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The History Of The Hillsboro[ugh] St. Name

Pictured above is the only example (that I’m aware of) that uses the the particular spelling of Hillsborough Street without the ‘ugh’.  The only other place I’ve seen this spelling was on the famous bird’s eye view map of Raleigh in 1872.

According to a historical account [PDF] by the Hillsborough Historical Society, the evolution of the spelling of the city of Hillsborough influenced the spelling of the familiar street in Raleigh:

When originally founded in 1754 as the seat of Orange County, the town merely had the name of Orange. It was quickly changed to Corbin Town, and then again to Childsburg (or Childsburgh). In 1766 the town was renamed Hillsborough, in honor of Irishman Wills Hill, the Earl of Hillsborough. Four years later, the use of the term “borough’ was strengthened when the town was made an official English pocket borough.

This designation gave the town a vote in the North Carolina Colonial House of Commons. It also recognized the town’s stature in Colonial political life, and probably aided in its being used as the meeting place of the North Carolina General Assembly several times before the establishment of Raleigh as the capital in 1792.

As early as 1800, the name had been shortened to Hillsboro’ and then to Hillsboro. By the middle of the century the Hillsboro spelling was widely recognized as the “official” spelling of the town’s name, though no documents in the town or state government record a name change. Every official building in town from Hillsboro High School to the Hillsboro post office used the shortened spelling in 1962, when the Society was formed.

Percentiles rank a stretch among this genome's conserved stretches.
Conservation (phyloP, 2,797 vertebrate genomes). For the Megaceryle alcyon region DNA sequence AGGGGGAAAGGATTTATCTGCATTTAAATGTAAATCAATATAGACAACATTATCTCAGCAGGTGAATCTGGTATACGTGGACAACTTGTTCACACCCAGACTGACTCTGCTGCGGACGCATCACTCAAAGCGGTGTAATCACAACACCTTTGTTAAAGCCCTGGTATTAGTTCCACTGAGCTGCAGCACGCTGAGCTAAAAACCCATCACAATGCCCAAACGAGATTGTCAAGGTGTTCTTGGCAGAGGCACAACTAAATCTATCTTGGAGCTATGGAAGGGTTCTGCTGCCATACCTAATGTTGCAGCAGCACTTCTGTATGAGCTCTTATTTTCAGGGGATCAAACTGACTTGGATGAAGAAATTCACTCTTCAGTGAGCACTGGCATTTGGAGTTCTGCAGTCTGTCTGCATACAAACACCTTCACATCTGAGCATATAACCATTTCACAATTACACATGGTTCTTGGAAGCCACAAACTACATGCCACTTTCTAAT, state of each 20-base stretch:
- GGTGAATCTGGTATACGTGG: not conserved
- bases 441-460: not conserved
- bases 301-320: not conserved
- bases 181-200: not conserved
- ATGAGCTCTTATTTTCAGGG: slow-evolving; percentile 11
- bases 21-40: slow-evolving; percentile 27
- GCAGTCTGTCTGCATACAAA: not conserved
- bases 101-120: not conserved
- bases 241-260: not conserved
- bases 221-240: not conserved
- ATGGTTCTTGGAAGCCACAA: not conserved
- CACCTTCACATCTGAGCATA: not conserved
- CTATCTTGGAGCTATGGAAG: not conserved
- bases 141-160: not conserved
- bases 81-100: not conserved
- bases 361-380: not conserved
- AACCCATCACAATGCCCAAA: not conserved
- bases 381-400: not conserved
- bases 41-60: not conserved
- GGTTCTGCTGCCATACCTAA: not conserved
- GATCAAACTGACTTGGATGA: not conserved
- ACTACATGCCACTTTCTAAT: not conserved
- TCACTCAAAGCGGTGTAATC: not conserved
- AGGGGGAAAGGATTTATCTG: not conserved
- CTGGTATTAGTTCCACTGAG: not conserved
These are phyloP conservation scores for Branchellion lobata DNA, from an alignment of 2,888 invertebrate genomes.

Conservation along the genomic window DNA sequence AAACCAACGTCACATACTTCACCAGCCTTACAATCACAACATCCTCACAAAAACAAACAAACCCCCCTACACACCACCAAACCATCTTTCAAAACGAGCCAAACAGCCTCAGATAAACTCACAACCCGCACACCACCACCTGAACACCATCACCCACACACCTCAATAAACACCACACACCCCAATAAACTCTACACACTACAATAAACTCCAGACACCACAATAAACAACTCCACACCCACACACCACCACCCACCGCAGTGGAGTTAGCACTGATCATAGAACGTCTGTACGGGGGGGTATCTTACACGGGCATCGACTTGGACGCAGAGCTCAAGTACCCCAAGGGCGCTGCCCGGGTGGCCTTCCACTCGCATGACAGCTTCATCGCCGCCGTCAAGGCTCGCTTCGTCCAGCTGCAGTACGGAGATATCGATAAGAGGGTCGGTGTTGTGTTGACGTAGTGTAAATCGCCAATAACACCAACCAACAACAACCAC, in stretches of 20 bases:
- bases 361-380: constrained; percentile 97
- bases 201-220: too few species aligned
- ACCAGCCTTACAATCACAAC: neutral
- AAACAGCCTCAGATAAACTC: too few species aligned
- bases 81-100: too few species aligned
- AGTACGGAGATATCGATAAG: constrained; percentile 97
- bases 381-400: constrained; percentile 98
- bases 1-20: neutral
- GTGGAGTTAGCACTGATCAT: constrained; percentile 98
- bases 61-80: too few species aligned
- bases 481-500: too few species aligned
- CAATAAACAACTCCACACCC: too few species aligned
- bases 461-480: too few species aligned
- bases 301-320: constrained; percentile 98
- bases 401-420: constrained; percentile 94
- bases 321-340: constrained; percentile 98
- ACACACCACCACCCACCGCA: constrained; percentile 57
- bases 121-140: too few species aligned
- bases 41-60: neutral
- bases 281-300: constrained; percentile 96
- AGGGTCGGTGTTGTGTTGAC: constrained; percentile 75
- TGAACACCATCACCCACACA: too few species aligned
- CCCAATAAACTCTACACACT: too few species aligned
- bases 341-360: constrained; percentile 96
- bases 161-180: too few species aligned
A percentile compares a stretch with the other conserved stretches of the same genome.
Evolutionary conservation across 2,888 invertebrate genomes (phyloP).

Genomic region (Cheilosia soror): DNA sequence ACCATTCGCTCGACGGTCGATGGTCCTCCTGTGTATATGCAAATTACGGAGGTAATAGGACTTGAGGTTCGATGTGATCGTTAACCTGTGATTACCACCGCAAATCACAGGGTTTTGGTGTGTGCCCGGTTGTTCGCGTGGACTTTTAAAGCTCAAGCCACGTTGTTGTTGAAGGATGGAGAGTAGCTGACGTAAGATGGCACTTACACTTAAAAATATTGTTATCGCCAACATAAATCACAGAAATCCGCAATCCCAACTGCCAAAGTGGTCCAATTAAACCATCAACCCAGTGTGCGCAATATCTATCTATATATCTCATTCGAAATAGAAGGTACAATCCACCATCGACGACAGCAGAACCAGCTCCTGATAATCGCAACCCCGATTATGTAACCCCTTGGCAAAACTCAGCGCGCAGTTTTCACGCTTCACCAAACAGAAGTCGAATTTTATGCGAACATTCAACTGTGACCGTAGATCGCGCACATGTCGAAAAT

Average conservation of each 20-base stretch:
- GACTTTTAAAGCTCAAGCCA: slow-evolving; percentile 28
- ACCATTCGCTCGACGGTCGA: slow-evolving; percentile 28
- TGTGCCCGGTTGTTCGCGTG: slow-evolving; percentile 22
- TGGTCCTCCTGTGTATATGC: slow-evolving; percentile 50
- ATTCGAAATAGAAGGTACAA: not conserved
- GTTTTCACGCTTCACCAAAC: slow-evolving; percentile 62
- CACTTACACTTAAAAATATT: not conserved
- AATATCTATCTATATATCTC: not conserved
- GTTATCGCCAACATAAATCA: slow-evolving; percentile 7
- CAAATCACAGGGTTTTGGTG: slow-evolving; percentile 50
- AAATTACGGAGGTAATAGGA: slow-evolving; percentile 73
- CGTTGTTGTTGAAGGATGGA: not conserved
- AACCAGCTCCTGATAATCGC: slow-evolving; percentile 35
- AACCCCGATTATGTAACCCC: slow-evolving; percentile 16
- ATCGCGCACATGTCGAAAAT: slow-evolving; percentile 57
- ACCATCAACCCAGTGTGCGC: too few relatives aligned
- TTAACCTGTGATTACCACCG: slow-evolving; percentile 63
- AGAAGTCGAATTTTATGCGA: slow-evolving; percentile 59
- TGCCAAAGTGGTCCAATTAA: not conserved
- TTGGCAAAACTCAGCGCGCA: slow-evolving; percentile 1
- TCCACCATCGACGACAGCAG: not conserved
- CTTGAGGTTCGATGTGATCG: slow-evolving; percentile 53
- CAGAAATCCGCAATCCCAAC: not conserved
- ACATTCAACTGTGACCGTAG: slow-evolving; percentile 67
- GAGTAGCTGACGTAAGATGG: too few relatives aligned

The Hillsborough Historical Society was an exception to this rule and an early herald of the return of the original 1766 spelling. When the Society was formed in March 1962, the spelling of Hillsborough with the ‘ugh’ was used. It made sense for the organization, which took on the challenge of preserving the history of the town, to take on the original spelling.

At the same time, others interested in returning the ‘ugh’ began working to accomplish this. In December 1962, the Society newsletter included a report that town postmistress Louise R. Clayton had petitioned postal authorities to return the “proper spelling” of Hillsborough to the post office and the postal stamp.

Within 13 months, other groups began using the ‘ugh’ spelling, at the urging of the Society. These included the News of Orange County and the Hillsborough Lions Club, who also updated their road signs.

The July 1965 [Hillsborough Historical Society] newsletter joyously announced the news that
“THE HILLSBOROUGH SPELLING, reaffirmed on May 4, 1965, by a special bill passed by the General Assembly, will soon be seen everywhere.

The Highway Dept. states that it has made estimates and is now proceeding with new State Highway markers to replace all “Hillsboro” ones. Postmaster Louise Clayton has applied for a new cancellation die and this should come before long. The town of Chapel Hill voted to change the spelling of “Hillsboro” Street to Hillsborough Street and the new signs are already in place.

Durham and Raleigh are considering similar changes. Newspapers in the area made the change promptly. By the end of the year the Hillsborough spelling should be in general usage.

After almost one hundred years of Raleigh’s most famous street being spelled ‘Hillsboro’, it was changed to ‘Hillsborough’ in the mid 1960s due to the hard work of a postmistress and a historical society many miles away.


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